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Competing elimination pathways: Extracorporeal clearance of any drug must be weighed against its endogenous clearance in order to predict efficiency of CRRT removal. If a drug has a high hepatic clearance (in excess of 150 mL/ min), it is unnecessary to adjust dose for CRRT. Similarly, if residual renal function is significant (not unusual on initiation of CRRT) it becomes important, albeit difficult, to factor its effect on total clearance. Unfortunately, few in vivo studies have been published regarding drug removal in CRRT and even fewer were done using newer membranes and higher UF rates (up to 75 mL/min) as advocated by recent survival studies. Although hourly drug removal is generally significantly lower than ICD, hence less attractive for overdose situations, weekly drug extraction in CRRT can be up to 5 times greater than ICD. Only the maintenance dose needs to be adjusted in CRRT (the drug loading dose mainly depends on the Vd and usually doesn’t require modification). Considering all the numerous factors influencing pharmacokinetics in CRRT, drug dosing in the intensive care setting is very unpredictable but can be roughly estimated by the following methods, all of which have unavoidable shortcomings: A) Mathematical estimation of drug clearance While several complex formulas do exist in the literature, they are handicapped by unstable parameters (blood flow and sieving coefficient are rarely constant during treatment). The following simpler equation offers an acceptable estimation of the required dose:
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2011 Dialysis of Drugs

Equation 1) D=Dn*(Clanur+Clcr*(Cln-Clanur)/100+ClCRRT)/Cln
D=Adjusted dose, Dn=Usual dose in patients with intact renal function, Clanur=endogenous drug clearance in anuric patients (see next table), Clcr=residual creatinine clearance (=0 if patient is anuric), ClCRRT=CRRT clearance of a drug (see formula 2), Cln=normal drug clearance (all clearances expressed in mL/min).

B) Available data retrieved from case reports or, preferably, prospective studies Unfortunately, available data are sparse and are not always readily applicable in intensive care patients with extreme characteristics and comorbidities (hepatic failure, shock, sepsis, etc.). Furthermore, technical equipment and prescription parameters have greatly evolved in the last years, making older reports unusable for dosing estimations. C) The total creatinine clearance method Total creatinine clearance during CRRT can be measured as the sum of creatinine clearances from both CRRT and residual renal function. This total can then be correlated with drug dosing tables for patients with impaired renal function. Unfortunately, this method is not applicable for drugs that undergo tubular reabsorption or secretion (as with penicillin antibiotics, for example). Whatever the method chosen, it is advisable, when available, to monitor plasma levels of drugs with a low therapeutic index to guide prescriptions.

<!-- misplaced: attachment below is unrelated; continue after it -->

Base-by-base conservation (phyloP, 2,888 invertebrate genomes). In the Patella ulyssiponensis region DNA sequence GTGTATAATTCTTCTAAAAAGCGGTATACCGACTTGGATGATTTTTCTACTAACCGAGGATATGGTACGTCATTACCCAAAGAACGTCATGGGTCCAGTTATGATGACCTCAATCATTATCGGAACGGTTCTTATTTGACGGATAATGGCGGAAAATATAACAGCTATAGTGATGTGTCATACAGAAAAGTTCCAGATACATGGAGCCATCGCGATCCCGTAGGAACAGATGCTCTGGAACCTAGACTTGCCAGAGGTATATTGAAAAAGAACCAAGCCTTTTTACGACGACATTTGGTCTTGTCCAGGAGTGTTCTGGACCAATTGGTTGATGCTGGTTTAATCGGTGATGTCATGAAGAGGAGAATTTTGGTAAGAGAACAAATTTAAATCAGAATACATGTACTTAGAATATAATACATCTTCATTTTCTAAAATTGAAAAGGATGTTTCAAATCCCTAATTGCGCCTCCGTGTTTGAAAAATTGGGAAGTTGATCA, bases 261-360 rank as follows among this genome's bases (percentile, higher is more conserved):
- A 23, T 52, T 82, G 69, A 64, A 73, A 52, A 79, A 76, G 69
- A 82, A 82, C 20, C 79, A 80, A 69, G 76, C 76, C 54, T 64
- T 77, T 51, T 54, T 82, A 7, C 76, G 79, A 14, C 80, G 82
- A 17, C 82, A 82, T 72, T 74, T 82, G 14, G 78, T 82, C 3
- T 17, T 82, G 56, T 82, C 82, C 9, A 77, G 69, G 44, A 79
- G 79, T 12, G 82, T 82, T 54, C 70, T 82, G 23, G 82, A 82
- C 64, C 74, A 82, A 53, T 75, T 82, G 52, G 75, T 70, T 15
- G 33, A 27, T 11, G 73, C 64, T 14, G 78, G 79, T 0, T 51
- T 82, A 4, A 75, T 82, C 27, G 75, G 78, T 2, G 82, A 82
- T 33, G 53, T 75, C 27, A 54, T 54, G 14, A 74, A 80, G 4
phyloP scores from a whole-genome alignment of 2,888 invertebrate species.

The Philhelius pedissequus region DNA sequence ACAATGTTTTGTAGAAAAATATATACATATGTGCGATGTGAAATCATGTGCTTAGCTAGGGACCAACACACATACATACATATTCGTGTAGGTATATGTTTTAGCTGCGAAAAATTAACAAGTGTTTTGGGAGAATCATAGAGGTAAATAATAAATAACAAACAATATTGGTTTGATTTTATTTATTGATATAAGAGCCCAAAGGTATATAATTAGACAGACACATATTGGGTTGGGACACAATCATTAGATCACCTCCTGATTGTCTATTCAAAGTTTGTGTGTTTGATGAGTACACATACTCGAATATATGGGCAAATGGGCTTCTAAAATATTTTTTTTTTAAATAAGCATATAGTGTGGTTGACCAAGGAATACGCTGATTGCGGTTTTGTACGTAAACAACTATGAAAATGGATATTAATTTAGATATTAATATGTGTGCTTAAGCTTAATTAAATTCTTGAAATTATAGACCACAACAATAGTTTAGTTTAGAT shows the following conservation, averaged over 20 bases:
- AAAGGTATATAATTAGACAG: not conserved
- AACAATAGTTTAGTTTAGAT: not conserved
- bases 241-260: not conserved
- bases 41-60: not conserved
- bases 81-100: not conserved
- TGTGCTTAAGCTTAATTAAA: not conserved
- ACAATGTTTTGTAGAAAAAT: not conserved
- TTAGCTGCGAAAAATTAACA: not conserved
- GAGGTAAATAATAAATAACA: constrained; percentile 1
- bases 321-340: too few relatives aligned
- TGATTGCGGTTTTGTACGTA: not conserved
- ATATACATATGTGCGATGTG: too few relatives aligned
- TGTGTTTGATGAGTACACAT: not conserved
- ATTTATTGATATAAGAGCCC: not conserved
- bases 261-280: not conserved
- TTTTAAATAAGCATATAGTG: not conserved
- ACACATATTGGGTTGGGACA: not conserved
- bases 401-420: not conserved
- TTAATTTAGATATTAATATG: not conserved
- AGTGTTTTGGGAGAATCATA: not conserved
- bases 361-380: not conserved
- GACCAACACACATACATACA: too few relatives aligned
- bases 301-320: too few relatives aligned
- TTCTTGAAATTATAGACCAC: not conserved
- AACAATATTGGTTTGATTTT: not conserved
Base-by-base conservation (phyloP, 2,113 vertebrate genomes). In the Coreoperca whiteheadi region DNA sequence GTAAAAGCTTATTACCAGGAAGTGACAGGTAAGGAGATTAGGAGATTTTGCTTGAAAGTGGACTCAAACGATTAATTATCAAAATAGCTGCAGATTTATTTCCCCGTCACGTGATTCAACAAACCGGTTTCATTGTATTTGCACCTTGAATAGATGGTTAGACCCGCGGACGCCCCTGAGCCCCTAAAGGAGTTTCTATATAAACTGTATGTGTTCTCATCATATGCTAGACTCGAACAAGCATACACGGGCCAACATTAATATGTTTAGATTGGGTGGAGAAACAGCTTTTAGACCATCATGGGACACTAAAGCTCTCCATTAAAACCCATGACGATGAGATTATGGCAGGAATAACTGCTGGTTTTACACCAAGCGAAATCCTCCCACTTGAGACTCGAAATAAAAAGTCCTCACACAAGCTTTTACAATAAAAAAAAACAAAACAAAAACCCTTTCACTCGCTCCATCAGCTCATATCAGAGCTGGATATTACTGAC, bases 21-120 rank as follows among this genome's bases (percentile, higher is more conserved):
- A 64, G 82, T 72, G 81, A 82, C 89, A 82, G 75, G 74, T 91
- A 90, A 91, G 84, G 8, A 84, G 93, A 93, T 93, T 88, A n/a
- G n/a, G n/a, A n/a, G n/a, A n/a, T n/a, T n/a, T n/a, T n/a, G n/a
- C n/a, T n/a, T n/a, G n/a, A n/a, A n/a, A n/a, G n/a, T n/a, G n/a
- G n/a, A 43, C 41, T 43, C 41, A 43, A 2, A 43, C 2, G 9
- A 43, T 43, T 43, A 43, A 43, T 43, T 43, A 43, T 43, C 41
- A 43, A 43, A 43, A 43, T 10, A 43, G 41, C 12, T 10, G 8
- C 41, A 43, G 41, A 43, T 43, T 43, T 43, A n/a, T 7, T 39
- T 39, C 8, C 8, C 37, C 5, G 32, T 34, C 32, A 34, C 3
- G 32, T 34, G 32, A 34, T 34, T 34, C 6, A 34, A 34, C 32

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Standardized tables for ICD should never be used to estimate CRRT clearance because of the notable differences between both procedures. This practice could ultimately lead, for example, to antibiotic failure in the septic patient. The following table is a summary of commonly used drugs in the CRRT setting, with respect to protein binding, volume of distribution, endogenous non-renal clearance and fractional clearance of extracorporeal therapy (CRRT clearance divided by total clearance). Little data exists with higher replacement therapies (in excess of 50 mL/min). If effluent rate is 25 mL/ min, CRRT clearance can be estimated by: Equation 2) ClCRRT=FREC25*Clanuric/(1-FREC25)
Drug PB

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(FREC25 and Clanuric may be taken from the table)
Vd (L/kg) Clanuric (mL/min) FREC25

Acyclovir Amantadine Amikacin Amiodarone Amphotericin B liposomal Ampicillin Amrinone Atracurium Aztreonam Bretylium Caspofungin